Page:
Questioned on whether accepting a CBE in 2007 made her part of the establishment, she said it didn’t and all her staff thought she should take it. Her father wasn’t sure and her now late mother told her it was well deserved and that she should accept it.
Moving on, Shami was asked if our democracy and tolerance was compatible with the country having almost more CCTV than anywhere else in the world. She felt that CCTV had a role to play but was concerned that it was being used intrusively and, at times, unnecessarily and needed to be better controlled and should be targeted not here, there and everywhere with no reason.
Asked whether the increased threat of terrorism, not just by groups but by freelance individuals, warranted increased surveillance at the expense of some personal freedoms, she said no. Even when pushed by David on the catching of the Jamie Bugler murderers and the three suspects on trial for plotting a beheading on Armistice Day over the use of CCTV and surveillance to deter and prevent crime and atrocity and apprehend law breakers, she believed their use was too indiscriminate.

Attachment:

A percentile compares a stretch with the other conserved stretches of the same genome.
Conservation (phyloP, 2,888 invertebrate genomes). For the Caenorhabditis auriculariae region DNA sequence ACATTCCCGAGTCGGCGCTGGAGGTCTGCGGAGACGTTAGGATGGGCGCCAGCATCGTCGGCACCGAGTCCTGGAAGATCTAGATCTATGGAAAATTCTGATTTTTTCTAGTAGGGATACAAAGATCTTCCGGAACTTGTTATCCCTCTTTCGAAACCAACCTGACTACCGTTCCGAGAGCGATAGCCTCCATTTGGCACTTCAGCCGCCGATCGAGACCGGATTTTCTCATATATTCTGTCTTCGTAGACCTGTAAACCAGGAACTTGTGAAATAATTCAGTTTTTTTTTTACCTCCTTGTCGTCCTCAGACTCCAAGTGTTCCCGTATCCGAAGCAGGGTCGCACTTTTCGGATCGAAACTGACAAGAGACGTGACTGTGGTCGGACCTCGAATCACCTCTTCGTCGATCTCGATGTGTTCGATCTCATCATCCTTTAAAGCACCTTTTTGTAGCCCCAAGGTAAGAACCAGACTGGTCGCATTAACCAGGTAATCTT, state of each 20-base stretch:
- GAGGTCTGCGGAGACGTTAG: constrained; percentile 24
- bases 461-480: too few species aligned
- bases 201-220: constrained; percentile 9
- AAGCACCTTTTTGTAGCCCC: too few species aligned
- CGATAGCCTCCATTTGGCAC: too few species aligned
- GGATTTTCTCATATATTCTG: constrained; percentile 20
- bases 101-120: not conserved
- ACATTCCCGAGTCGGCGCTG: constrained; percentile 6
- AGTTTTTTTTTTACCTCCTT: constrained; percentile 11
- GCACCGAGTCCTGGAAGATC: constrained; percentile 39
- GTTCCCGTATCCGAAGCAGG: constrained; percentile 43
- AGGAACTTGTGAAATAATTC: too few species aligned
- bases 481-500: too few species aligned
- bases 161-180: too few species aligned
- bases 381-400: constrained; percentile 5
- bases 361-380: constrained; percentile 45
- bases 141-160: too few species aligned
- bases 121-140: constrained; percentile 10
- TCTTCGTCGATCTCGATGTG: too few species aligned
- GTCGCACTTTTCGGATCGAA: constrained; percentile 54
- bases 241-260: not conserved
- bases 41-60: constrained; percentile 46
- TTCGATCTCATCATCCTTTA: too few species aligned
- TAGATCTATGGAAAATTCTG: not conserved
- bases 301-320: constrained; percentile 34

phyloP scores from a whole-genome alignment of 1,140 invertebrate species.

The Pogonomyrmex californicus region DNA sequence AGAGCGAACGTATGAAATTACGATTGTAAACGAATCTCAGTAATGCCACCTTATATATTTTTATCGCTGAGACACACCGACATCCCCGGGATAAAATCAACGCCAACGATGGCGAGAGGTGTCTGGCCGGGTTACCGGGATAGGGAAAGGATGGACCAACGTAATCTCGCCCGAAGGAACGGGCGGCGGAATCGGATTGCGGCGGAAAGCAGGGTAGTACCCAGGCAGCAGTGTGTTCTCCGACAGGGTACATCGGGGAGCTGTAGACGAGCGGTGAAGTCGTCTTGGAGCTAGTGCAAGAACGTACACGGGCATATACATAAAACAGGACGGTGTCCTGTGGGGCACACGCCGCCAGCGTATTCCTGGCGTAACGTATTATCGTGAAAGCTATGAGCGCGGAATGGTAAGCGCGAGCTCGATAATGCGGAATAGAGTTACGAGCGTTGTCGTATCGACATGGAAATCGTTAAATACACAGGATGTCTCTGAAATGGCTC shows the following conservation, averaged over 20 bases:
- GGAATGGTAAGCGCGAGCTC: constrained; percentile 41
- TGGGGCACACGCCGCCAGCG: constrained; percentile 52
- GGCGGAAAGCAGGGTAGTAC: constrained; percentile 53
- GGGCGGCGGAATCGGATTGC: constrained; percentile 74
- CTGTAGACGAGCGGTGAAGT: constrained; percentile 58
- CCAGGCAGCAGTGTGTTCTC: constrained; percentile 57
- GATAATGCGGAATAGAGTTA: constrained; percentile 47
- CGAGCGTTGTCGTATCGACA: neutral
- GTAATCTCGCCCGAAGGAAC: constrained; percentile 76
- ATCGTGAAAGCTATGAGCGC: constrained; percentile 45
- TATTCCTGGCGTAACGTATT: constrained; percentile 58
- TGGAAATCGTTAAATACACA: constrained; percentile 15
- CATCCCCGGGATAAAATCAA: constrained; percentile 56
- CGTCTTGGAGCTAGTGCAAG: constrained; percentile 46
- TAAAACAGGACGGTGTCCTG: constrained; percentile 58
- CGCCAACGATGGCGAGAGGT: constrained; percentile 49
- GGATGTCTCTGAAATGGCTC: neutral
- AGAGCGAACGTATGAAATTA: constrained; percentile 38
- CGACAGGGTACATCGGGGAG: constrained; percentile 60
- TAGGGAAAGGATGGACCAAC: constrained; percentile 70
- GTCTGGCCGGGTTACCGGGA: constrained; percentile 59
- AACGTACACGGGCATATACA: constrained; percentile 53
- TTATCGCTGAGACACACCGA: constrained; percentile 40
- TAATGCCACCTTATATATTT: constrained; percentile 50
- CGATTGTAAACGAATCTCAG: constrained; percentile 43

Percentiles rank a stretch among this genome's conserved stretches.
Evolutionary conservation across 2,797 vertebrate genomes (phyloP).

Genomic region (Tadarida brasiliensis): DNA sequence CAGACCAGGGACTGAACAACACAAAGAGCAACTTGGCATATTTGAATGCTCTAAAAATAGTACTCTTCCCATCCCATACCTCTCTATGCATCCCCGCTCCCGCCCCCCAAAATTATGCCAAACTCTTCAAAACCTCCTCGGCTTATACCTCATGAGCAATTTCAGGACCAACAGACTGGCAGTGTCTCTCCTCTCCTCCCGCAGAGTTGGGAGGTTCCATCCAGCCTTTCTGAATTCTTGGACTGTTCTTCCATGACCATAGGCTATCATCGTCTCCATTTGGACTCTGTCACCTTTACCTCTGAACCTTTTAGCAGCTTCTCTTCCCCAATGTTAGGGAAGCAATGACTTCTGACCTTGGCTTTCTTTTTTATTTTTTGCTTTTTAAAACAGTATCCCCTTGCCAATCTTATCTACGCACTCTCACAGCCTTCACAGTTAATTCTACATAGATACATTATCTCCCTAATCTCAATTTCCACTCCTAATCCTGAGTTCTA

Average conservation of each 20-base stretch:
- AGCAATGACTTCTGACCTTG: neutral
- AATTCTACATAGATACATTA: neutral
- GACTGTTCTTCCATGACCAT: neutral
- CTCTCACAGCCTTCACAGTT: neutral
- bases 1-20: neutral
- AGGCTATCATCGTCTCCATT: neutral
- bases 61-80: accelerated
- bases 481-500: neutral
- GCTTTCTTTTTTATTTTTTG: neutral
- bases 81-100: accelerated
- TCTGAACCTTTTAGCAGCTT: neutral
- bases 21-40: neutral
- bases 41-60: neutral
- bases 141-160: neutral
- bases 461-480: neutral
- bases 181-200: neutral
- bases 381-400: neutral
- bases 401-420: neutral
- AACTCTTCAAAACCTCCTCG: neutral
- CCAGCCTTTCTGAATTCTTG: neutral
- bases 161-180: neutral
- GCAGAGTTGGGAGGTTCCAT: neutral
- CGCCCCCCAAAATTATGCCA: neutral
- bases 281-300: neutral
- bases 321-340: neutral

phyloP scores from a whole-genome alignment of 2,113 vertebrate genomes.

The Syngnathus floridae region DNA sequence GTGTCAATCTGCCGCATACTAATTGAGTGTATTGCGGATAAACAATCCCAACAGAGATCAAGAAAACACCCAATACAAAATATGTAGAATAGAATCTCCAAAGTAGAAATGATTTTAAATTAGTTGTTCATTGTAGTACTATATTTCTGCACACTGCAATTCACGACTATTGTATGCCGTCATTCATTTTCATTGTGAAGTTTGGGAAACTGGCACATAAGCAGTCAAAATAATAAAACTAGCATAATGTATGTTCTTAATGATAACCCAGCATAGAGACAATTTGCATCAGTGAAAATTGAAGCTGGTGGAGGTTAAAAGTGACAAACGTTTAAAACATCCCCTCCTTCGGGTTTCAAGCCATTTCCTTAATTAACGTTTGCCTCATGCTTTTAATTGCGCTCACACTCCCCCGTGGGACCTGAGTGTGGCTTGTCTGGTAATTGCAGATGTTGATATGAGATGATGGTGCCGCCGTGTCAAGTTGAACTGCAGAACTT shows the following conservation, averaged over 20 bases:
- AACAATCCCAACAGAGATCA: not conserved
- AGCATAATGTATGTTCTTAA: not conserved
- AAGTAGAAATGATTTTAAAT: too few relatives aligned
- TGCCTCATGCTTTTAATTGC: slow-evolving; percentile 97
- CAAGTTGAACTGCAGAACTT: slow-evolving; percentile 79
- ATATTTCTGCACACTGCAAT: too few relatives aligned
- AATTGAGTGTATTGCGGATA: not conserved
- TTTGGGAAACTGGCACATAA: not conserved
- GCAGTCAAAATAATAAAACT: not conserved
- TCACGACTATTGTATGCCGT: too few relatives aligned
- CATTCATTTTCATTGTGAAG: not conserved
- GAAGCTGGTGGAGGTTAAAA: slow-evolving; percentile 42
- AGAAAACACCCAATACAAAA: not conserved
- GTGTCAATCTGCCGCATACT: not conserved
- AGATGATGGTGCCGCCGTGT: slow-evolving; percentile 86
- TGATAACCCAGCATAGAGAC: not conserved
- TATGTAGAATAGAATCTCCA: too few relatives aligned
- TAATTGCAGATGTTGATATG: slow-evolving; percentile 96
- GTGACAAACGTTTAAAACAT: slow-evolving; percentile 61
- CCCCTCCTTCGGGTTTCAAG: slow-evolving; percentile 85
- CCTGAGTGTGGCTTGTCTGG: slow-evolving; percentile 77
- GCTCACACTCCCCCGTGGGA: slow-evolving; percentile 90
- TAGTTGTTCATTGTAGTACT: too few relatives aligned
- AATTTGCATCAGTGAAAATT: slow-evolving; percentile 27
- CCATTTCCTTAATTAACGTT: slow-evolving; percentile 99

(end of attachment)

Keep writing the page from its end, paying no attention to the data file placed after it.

She also felt that prisoners should be allowed the vote. She actually questioned whether prison was the right thing in many circumstances and if the convicted posed no threat to society, was locking them up no more than retribution?
Challenged on whether we should spend more time and energy ensuring the human rights that are well accepted are upheld rather than concerned at the slowness in establishing more, she felt that they were of equal importance and as she had several times, referred to the doctrines of Winston Churchill.